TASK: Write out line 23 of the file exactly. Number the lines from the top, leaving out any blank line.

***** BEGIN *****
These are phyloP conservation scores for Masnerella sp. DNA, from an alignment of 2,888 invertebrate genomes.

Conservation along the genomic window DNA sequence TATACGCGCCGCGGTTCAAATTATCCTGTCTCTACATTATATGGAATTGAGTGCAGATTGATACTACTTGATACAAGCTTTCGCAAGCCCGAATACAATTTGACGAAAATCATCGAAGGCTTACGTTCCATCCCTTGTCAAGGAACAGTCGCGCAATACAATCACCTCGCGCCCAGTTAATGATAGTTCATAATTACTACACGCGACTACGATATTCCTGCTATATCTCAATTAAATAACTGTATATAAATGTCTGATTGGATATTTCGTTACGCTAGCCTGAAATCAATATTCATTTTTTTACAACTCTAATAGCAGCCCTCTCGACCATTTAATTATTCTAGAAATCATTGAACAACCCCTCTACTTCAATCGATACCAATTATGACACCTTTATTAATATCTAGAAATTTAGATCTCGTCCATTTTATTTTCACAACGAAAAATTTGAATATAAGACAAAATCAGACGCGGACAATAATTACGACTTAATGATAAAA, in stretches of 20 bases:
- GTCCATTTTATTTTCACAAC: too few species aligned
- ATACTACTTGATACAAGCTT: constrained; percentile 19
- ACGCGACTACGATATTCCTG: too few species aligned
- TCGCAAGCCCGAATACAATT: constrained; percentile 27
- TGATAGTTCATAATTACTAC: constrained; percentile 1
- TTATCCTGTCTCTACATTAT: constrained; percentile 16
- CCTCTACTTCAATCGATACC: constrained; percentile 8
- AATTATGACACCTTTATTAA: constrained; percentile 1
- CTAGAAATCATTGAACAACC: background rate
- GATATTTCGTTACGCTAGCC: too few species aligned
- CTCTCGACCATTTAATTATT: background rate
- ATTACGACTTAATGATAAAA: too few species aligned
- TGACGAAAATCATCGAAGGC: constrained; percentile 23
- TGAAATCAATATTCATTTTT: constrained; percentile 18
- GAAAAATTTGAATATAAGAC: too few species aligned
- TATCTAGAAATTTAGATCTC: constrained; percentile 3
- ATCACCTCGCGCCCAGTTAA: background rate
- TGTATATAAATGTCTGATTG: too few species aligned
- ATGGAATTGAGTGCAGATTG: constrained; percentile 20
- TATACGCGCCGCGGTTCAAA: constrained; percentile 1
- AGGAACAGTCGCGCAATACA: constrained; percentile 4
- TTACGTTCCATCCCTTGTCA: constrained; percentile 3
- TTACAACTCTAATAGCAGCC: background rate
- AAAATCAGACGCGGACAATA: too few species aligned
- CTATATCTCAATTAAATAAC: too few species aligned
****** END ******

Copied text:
- AGGAACAGTCGCGCAATACA: constrained; percentile 4